Hey Ed! Welcome back for another week! Have you ever had rattlesnake (or even seen one)? I have not, but I really admire the Don’t Tread on Me Gadsden flag. Makes me respect snakes and like. Could you kill a live rattlesnake?
Never had rattlesnake. Never really needed to chow down on it, anyway. I imagine it’s fairly chewy. Can I just say that there are reasons we eat certain animals? Consider the ole’ rattler. It’s tough. It’s hard to break down. It doesn’t yield much meat. And, occasionally it kills you. Mother Nature puts a “Don’t Eat” label on certain things; rattlesnake is one of them. Could I kill one? Absolutely. Quick cleaver through the neck. A lot easier than killing cute cows and pigs. Plus, if given the chance, it could kill me.
Not you! You’re like the honey badger! Moving on, of all the dishes, I was kinda fouled up watching this, as I thought the more complex, pretty plates would take the QFC…but simplicity won. Can you speak to that notion and a few of the more notable entries put forth?
Yeah, I think we’re done with the era of artistic plating meaning something. Everybody now knows how to use white space and a bit of color to make something look better. And, everybody (generally) does. But we, as American foodies AND chefs, have been discovering a lot about flavors. That is the most important consideration. A good chef uses flavor to transport you to your mom’s kitchen or to a cafe in Morocco or wherever. I even have a personal mantra I repeat in my head (and sometimes out loud): “Make it taste like something.” Take Nyesha Arrington’s plate. Swoosh? Yup. Meticulous boned out snake ribs? yup. Time spent on making a beautiful looking plate? Absolutely. Time spent on making it taste good? Not so much.
Before we jump into the EC, I love the Moto guys, AND I wear my sunglasses almost all the time, including at night, BUT…what up with Chris Jones’s double glasses? It is killing me.
It’s bothering me, too. I hope one of his chef competitors freezes them in a huge block of ice or something. He was quirky enough without having to prove it with a prop. “Look at me! I’ve got a second pair of glasses on my head! I’m out of control!”
I hate the word slaughter. One step closer to a vegan over here.
You and me are going to have to have a sit-down. What’s the dealio? The Chief Dining Officer Caroline that I knew used to love lots of different critters. As long as its humanely raised and treated respectfully I say: “Let’s eat!”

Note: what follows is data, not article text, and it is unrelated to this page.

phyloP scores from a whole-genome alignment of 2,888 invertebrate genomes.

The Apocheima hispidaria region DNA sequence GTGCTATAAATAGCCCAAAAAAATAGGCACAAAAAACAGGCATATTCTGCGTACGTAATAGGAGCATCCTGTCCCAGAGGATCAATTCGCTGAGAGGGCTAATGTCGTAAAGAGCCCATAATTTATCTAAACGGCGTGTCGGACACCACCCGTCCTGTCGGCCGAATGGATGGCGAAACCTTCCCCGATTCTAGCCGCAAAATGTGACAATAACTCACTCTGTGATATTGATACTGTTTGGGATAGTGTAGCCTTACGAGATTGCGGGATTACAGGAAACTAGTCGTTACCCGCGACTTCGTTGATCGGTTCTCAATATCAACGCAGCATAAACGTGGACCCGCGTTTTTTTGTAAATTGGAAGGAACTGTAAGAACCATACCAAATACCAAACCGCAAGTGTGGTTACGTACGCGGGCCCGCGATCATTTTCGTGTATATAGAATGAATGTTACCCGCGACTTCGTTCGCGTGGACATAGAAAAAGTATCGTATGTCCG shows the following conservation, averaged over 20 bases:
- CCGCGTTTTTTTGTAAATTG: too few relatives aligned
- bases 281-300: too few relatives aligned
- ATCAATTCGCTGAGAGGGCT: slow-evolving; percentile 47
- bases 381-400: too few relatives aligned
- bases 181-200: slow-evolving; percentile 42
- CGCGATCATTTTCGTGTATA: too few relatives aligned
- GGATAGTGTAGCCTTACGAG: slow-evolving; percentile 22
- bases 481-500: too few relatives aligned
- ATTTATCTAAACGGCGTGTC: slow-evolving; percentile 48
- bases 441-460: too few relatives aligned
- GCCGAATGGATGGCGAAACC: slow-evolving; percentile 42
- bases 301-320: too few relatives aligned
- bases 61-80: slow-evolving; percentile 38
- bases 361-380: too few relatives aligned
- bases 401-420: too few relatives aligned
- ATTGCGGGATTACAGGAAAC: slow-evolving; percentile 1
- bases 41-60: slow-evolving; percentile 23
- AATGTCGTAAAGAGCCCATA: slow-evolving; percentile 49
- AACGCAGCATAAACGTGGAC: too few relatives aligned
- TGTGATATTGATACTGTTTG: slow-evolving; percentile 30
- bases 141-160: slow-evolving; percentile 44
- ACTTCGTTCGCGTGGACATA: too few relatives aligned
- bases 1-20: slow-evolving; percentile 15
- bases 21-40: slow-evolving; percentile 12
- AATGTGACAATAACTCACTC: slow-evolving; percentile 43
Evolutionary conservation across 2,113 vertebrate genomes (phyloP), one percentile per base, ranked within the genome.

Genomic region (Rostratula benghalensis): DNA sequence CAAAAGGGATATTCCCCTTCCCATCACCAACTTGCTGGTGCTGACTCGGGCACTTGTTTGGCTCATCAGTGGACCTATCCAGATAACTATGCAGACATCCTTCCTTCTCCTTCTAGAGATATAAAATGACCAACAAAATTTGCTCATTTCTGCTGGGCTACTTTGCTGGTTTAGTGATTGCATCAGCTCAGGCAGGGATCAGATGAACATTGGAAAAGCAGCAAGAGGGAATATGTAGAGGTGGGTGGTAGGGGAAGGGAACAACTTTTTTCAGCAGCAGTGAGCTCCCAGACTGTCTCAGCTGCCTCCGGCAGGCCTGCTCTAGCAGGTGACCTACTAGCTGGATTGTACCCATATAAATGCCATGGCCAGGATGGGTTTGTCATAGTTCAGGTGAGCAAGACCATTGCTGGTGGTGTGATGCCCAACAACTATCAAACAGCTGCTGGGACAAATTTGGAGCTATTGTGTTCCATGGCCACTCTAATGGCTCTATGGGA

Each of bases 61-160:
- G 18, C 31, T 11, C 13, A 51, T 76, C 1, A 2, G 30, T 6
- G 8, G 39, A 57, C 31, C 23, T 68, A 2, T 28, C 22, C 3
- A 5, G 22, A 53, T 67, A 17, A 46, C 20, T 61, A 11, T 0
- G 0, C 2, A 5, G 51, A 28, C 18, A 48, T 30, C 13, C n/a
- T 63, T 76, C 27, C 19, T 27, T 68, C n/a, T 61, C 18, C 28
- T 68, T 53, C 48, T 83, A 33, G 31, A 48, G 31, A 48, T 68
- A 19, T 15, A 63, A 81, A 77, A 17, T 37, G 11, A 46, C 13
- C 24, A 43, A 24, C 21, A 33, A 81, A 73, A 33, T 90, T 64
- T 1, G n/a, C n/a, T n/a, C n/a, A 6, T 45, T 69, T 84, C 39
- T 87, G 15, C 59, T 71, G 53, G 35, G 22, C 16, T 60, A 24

The big Q is what would you do for this celebration to wow the crowd out of their comfort zone but also to honor tradition (Please don’t say that you will slaughter a goat…or any animal. Lie to me, if necessary!)?
I’d take what I know I can do well. Something like grilled corn. Then I’d cut the corn off the cob, purée some, leave some for garnish, then make a queso fresco fritter to dip in the purée. Oops! I just made myself hungry. I might go make that right now.
Why would you ever buy pre-cooked shrimp?!?! Or, use flour tortillas in enchiladas?!? Oy.
I’m going to surprise you with both answers.
Precooked shrimp? Maybe. Not in this situation. Certainly not normally, as shrimp are easy to cook. But I don’t think the problem was that the shrimp were precooked. I think they had gone bad. Look at all that sniffing at the bag they were doing. And no tasting. The problem was that no one in that entire shopping group thought to smell the shrimp.
OK. Here’s what I don’t get about naming. Apparently you can put whatever you want inside corn tortillas — duck, moose, antelope raspberries, mousse, etc. — and still call it an enchilada and not get called on it, according to Top Chef Judge Logic. But use a different tortilla and it’s all, “What were you thinking?” This is ridiculous to me. When is a hamburger not a hamburger? Is it the bun or the beef? Tom said he liked it.
In the same vein, the criticism of “purchased” tortillas is ridiculous. Hey Tom and Padma! You’re in Texas! There’s three or four local tortilla factories that make them fresh each day! Lighten up!
Ed, we haven’t been in the same kitchen in a while, but can you talk about why it might be so hard for these chefs to co-cook with one another as opposed to working alongside their colleagues in a kitchen every day? What is the problem here?
Normally, folks have a system in place to vet or edit their ideas. Marcus and Nils Noren edit mine. Without those in place, you have to learn to “self-edit” rand evert to a time when you assumed that you weren’t as smart as you thought you were. The Pink team was in love with their ideas, and, boy, did they have a lot of them. Theirs was an “aspirational” menu. When they finally got their head out of the clouds, they realized that they had a mess on their hands.
What did the Green team do right that they ran away with it so handily?
Enough people thought: “Ok, let’s make sure the basics are covered. Do we have different meats covered? Check. Do we have a creative appetizer? Check. Do we have someone with experience in pastry? Check. Do we have a native Mexican on our team to run stuff past? Ok. Check!”
I can’t believe they sent Keith home. TyFlo was ready to go! WTH?!
Keith was robbed. Tom said his dish had flavor. Plus, I just found this photo of Ty-Lör Boring Don’t worry, though! Keith beat Andrew in the online video in the Last Chance Kitchen!